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How much for novel into non-native language?
Thread poster: Blanca García-Puente

Blanca García-Puente  Identity Verified
United Kingdom
Local time: 05:29
English to Spanish
+ ...
Jul 11, 2008

I have been contacted by a prospective client and this would be my first paid commission after completing an MA in Translation (plus having experience as a linguist and translation into my mother tongue, Spanish).

The client, a Mexican novelist writer, is adamant her book of around 28 000 words, a novel for young people, is translated into English by somebody who can appreciate the nuances of the Spanish language (it is a highly emotionally charged novel) and she is convinced that, being of Latin origin, I am the right person for this. The client is also aware that I am highly qualified to do the job - plus my Dissertation was also on the translation of juvenile/children's literature.

Having read the novel, I feel highly capable of undertaking the task. The language is easy, straight storyline and I feel I could convey the emotion that the writer is seeking in the translation.

Since the client offers me flexibility with the translation -that is, no fixed deadlines, but rather at my pace -, I am thinking of charging her by the word.

The client hopes to break into the UK market with the translation of this novel (having published abroad before), and if such is the case, she would be willing to continue commissioning her work to me.

Both the client and myself are resident in the Uk. I have been here almost 2 decades and my English is very fluent/almost bilingual.

What rates/price would you set for this one?

Many thanks, Blanca.


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Tina Vonhof  Identity Verified
Canada
Local time: 22:29
Member (2006)
Dutch to English
+ ...
A word of caution Jul 11, 2008

Usually book translations are commissioned by the publisher. Are you sure the writer already has a publisher and will be able to pay you?

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Henry Hinds  Identity Verified
United States
Local time: 22:29
English to Spanish
+ ...
Another word of caution Jul 11, 2008

It would be OK, but it would also be good to have all your work reviewed by a native speaker who also has expertise in children's books, but that person would not necessarily have to know the source language.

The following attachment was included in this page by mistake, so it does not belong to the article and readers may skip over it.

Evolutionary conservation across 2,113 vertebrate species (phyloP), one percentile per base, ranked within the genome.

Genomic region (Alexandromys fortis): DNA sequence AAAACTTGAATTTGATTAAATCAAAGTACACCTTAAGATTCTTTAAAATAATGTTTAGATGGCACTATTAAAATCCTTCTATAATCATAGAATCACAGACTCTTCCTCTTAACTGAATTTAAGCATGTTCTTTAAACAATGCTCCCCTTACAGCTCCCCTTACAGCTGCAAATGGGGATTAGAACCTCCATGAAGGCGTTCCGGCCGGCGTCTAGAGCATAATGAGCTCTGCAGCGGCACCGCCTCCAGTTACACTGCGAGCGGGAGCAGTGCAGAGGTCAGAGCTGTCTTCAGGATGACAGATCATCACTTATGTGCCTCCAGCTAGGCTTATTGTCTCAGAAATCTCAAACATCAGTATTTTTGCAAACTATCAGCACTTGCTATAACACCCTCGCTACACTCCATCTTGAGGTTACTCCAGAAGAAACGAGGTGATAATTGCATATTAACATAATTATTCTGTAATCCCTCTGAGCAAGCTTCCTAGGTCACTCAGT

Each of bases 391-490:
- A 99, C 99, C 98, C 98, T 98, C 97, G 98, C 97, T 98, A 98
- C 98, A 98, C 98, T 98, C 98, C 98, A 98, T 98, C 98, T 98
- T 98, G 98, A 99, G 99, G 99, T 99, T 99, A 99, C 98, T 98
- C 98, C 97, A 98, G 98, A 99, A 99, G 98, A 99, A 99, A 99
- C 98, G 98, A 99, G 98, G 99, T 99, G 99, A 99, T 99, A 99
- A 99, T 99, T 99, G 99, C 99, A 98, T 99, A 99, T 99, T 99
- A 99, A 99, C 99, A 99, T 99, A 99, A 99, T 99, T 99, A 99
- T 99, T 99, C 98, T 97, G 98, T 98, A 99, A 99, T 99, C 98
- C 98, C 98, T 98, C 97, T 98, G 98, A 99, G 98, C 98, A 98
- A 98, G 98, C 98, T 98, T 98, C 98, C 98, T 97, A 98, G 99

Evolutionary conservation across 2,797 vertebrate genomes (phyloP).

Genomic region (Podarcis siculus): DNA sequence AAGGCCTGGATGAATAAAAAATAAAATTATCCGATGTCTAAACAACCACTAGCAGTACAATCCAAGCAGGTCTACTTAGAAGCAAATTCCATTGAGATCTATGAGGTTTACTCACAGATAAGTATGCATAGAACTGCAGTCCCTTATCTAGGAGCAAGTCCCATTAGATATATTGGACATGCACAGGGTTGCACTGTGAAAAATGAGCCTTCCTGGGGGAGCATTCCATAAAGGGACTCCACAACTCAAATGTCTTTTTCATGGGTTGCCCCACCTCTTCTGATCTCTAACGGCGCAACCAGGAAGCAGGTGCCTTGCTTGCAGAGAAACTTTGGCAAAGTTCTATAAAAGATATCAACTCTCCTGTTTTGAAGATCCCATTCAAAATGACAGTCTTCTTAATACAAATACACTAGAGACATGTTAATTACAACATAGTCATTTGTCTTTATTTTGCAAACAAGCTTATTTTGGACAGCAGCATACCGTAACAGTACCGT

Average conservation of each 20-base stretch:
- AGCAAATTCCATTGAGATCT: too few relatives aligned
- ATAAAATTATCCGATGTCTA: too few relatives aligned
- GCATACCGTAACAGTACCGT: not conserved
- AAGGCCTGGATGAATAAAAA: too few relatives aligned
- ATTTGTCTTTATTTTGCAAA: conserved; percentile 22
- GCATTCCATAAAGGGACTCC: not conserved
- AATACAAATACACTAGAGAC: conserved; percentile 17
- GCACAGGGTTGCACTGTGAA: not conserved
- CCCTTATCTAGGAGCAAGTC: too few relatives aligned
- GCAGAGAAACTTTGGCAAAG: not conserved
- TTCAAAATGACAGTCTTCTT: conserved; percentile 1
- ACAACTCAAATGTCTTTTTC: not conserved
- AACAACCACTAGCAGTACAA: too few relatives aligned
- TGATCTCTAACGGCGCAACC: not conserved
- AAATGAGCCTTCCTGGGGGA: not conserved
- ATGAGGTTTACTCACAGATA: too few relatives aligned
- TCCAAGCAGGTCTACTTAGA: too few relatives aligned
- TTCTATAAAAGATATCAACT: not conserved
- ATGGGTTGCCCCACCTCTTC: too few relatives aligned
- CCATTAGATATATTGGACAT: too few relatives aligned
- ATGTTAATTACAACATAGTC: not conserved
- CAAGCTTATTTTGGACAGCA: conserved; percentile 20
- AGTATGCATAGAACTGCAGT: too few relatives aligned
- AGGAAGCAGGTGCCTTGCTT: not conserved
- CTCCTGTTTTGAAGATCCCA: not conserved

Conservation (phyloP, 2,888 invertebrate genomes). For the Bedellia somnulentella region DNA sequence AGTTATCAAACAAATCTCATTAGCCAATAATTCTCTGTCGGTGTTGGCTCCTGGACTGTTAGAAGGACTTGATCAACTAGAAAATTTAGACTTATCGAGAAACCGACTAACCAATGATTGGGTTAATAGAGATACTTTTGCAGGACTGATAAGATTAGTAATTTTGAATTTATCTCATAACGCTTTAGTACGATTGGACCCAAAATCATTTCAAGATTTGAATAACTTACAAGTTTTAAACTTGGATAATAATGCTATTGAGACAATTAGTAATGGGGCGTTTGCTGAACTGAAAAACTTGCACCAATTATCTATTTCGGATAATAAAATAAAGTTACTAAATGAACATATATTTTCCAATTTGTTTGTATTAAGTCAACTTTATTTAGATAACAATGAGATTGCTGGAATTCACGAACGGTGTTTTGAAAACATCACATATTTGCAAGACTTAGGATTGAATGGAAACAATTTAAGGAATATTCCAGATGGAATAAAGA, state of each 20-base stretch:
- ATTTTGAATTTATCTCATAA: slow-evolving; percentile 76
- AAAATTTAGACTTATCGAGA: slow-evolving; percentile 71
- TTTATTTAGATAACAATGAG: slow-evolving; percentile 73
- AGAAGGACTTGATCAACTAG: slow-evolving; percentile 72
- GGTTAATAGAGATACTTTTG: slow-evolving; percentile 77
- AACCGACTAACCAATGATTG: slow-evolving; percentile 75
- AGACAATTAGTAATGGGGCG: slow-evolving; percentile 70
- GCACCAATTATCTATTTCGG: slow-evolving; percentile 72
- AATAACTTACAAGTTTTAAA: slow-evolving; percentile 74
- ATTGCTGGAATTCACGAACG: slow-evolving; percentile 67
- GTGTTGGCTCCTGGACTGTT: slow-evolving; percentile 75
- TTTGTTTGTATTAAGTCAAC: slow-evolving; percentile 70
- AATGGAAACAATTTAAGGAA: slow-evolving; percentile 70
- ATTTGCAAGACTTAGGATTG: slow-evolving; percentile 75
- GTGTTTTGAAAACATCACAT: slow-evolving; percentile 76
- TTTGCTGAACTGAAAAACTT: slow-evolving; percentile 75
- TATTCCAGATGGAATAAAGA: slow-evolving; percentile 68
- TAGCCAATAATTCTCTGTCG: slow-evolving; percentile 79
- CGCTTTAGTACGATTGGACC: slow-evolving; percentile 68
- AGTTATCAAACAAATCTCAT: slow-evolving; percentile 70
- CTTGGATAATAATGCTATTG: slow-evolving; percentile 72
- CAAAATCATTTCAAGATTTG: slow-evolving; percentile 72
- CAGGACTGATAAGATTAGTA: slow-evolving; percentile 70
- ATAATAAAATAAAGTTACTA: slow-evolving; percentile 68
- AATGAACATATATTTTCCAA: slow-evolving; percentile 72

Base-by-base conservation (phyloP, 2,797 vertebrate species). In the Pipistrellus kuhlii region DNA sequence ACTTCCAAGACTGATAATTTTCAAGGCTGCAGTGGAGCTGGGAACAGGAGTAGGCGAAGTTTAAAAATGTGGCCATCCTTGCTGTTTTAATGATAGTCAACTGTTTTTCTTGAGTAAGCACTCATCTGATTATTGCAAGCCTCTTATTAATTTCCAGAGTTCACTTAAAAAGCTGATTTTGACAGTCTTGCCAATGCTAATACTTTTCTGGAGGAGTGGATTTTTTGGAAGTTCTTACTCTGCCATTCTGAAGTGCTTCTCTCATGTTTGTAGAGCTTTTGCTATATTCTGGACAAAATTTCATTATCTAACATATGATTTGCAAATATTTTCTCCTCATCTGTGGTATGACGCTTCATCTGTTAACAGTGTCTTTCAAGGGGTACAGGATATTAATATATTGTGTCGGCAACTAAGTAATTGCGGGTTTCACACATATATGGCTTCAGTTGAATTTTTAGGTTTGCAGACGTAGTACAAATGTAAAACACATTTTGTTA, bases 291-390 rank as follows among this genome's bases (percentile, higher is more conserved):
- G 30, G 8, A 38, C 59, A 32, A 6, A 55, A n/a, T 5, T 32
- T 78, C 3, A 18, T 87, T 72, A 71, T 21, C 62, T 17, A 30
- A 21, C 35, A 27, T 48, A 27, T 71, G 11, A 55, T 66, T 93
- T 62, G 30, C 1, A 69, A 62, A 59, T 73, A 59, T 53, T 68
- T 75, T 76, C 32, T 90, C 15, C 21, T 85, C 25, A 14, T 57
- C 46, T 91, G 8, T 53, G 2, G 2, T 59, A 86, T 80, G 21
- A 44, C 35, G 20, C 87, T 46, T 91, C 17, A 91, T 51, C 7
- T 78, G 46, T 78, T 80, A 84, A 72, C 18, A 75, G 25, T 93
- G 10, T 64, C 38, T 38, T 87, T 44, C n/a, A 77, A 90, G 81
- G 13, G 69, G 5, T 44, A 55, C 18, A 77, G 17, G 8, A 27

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Blanca García-Puente  Identity Verified
United Kingdom
Local time: 05:29
English to Spanish
+ ...
TOPIC STARTER
Caution noted Jul 11, 2008

Thank you for your answers, Tina and Henry.

The writer is thinking of paying for the publication herself should she be unsuccessful in finding a publisher. I have considered this, and my idea was to charge per chapter and gradually as the money is coming in.

The writer has worked with publishers before and is aware that the text will be modified and corrected. I pointed out this might incur in extra expense for her, but she is not so bothered about this as much as the fact that the translator has to be able to "catch" the emotional nuances of the text...on the other hand, I trust my English is quite good!

But what about the rate?

Needless to say the project is very attractive for me and, whilst keen to offer a professional rate according to my experience and the market, I'm quite keen to drive the client in!!

Tq, Blanca.


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GoodWords  Identity Verified
Mexico
Local time: 23:29
Spanish to English
+ ...
What can you afford? Jul 11, 2008

To start with, the fact that you are translating into a non-native language shouldn't affect the price, because you are offering the author a native-like translation. You are confident that you can do as well as a native speaker in this case; if you weren't competent to do so, you would be doing the author a disservice to accept the job.

Secondly, if you are keen to take the job—for the experience, the prestige, etc., you might be willing to lower the price from your usual rates. It's a question of how low you are willing to go below your usual rates, and that figure depends on 1) your normal rates, and 2) how much you want the job.

One person in your situation might say "I would only do this at my usual professional rate," another person might say "I would do this for 50% of my usual word rate," and a third person might say "I want this so badly, I would do it for free." In the end it is up to you to decide based on your feelings and circumstances. You might be influenced by others' opinions, but you have to keep in mind that their ambitions, their situation (and their normal price) could be different from yours.


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